WELL that looks to be the end of summer.

Officially or otherwise, the children are back at school, migratory birds are fast disappearing and seeking a warmer climate for the next few months and the cricket season is all but over.

Soon we will be inundated with Hallowe’en-themed advertising and swamped with reminders that Christmas needs to be prepared for.

Sometimes the world moves at a pace which does not allow us to sit back and enjoy it with emphasis on the next big event never far away.

It is a great shame as living in the moment can be the most liberating.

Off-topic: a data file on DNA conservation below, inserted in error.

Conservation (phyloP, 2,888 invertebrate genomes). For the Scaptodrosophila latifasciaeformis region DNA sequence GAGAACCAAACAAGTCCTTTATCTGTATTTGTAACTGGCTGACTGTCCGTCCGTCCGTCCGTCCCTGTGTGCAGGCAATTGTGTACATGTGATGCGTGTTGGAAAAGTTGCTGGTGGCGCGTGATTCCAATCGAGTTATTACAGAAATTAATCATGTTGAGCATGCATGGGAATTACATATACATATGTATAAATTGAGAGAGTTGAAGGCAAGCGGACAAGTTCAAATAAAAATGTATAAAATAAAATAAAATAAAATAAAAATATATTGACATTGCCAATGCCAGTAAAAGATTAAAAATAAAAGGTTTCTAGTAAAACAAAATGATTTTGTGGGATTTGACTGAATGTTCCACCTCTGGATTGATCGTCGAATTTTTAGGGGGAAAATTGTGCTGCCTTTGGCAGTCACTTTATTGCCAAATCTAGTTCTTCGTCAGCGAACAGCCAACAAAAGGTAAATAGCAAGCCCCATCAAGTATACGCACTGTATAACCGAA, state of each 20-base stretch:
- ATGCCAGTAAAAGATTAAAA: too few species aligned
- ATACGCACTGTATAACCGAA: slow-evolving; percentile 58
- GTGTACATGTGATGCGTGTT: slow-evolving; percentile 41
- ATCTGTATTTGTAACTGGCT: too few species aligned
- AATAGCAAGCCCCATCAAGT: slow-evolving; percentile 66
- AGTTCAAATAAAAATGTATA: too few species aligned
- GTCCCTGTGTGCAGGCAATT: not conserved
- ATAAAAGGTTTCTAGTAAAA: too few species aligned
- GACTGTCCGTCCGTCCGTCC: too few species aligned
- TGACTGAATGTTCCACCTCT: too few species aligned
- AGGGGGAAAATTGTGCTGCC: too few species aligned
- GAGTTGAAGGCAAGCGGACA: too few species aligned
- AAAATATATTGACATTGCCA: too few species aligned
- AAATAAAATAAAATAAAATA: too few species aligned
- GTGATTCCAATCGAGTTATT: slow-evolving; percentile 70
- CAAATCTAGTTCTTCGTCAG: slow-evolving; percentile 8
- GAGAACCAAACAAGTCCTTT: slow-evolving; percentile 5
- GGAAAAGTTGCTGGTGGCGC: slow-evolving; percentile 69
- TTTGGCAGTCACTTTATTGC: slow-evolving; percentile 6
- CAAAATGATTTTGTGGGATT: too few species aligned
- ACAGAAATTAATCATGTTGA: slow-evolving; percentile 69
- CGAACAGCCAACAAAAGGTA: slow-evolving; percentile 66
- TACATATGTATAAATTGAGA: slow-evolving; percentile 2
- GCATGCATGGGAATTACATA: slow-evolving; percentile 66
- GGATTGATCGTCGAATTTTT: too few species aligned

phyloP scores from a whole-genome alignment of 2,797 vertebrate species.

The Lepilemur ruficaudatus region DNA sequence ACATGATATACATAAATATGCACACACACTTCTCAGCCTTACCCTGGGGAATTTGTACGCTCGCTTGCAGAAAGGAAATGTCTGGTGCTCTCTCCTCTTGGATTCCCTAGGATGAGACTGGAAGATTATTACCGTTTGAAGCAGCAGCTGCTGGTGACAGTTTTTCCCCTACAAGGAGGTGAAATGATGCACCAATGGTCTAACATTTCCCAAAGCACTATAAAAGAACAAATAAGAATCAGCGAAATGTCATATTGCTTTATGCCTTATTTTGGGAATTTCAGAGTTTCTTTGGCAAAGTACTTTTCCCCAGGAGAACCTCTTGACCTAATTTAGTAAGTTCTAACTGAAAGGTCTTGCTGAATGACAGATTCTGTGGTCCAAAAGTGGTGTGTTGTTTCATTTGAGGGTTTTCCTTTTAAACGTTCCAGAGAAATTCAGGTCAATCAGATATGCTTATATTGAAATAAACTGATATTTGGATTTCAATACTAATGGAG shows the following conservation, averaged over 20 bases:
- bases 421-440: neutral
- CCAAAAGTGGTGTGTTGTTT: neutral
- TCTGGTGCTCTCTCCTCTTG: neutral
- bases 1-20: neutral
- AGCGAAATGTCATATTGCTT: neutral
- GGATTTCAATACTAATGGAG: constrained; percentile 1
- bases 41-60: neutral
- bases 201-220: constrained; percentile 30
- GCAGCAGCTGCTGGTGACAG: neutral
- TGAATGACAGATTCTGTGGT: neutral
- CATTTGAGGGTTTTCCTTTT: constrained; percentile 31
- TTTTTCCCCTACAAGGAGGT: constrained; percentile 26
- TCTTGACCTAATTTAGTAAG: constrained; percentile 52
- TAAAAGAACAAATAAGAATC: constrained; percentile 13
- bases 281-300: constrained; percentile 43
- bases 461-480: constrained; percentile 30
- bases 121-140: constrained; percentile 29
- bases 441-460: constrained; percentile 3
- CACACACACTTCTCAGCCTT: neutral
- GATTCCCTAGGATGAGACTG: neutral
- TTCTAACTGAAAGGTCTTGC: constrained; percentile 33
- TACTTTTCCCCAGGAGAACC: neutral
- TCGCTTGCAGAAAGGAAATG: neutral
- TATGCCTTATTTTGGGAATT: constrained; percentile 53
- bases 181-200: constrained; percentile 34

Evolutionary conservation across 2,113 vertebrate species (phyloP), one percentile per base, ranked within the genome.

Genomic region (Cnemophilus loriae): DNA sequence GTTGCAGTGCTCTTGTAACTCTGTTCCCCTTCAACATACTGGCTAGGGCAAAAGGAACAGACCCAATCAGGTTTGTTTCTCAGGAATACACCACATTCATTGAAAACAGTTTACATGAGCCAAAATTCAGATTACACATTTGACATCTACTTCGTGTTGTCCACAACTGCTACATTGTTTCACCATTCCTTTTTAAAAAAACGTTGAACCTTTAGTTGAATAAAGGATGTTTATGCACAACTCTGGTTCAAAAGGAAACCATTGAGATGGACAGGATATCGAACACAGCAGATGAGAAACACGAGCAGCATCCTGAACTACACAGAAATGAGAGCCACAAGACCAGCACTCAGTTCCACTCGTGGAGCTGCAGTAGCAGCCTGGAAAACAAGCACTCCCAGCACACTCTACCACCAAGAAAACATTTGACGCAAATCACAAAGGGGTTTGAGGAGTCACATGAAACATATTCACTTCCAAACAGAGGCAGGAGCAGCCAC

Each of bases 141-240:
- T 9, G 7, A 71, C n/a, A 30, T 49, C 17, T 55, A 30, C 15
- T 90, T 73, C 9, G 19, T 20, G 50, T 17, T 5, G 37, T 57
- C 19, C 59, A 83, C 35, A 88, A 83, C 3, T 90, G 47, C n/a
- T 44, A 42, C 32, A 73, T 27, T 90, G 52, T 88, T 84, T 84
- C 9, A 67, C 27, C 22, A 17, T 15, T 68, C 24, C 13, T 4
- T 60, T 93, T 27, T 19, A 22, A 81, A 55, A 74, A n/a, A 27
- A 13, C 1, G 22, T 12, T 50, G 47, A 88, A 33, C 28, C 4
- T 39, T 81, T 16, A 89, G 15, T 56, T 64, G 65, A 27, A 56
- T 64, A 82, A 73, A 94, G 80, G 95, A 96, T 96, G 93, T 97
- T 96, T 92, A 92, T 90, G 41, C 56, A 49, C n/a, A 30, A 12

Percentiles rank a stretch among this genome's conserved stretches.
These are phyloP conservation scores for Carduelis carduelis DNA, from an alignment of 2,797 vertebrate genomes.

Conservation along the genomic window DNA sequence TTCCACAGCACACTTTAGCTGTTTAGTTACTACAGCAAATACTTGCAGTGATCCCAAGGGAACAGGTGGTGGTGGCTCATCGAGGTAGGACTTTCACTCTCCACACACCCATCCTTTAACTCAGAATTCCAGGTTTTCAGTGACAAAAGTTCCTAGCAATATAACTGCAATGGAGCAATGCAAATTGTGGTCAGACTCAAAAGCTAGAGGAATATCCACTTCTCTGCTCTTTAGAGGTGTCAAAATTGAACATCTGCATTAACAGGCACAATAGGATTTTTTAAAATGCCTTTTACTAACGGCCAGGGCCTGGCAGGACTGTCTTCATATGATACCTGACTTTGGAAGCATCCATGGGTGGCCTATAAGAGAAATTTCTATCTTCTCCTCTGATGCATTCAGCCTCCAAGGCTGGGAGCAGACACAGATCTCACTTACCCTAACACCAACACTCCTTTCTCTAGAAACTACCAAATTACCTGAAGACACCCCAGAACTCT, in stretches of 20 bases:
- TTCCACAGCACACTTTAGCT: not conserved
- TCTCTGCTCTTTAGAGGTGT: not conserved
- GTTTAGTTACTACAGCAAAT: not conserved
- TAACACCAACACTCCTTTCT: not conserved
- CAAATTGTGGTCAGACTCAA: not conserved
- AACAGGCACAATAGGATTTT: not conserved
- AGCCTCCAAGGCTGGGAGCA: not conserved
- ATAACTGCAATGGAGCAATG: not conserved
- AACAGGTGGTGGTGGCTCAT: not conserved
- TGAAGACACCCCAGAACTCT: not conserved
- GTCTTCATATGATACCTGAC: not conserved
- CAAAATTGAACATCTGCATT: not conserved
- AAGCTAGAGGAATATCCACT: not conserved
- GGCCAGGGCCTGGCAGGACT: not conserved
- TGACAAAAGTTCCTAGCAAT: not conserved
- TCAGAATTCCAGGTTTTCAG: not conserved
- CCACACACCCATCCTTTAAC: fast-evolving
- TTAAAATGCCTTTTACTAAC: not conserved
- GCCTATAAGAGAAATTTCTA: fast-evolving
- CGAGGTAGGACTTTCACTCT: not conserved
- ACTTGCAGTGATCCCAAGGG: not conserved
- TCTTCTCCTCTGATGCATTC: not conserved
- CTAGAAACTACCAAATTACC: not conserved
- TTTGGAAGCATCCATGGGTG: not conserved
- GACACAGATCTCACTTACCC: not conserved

Throughout the past 18 months living in the moment has been a coping mechanism for many as the global pandemic firmly gripped Britain.

For throughout this time we had no control over the greater aspects of our lives and our choices were restricted to our meals and where we might be safe to walk for 20 minutes per day.

For many this was intolerable.

However for others it meant the pressure to look ahead and plan every minute aspect of their lives was suddenly gone and for the first time since they were children were once again able to live for the moment.

New hobbies were taken up, new friends made (albeit likely online) and their locality explored and appreciated by many like never before.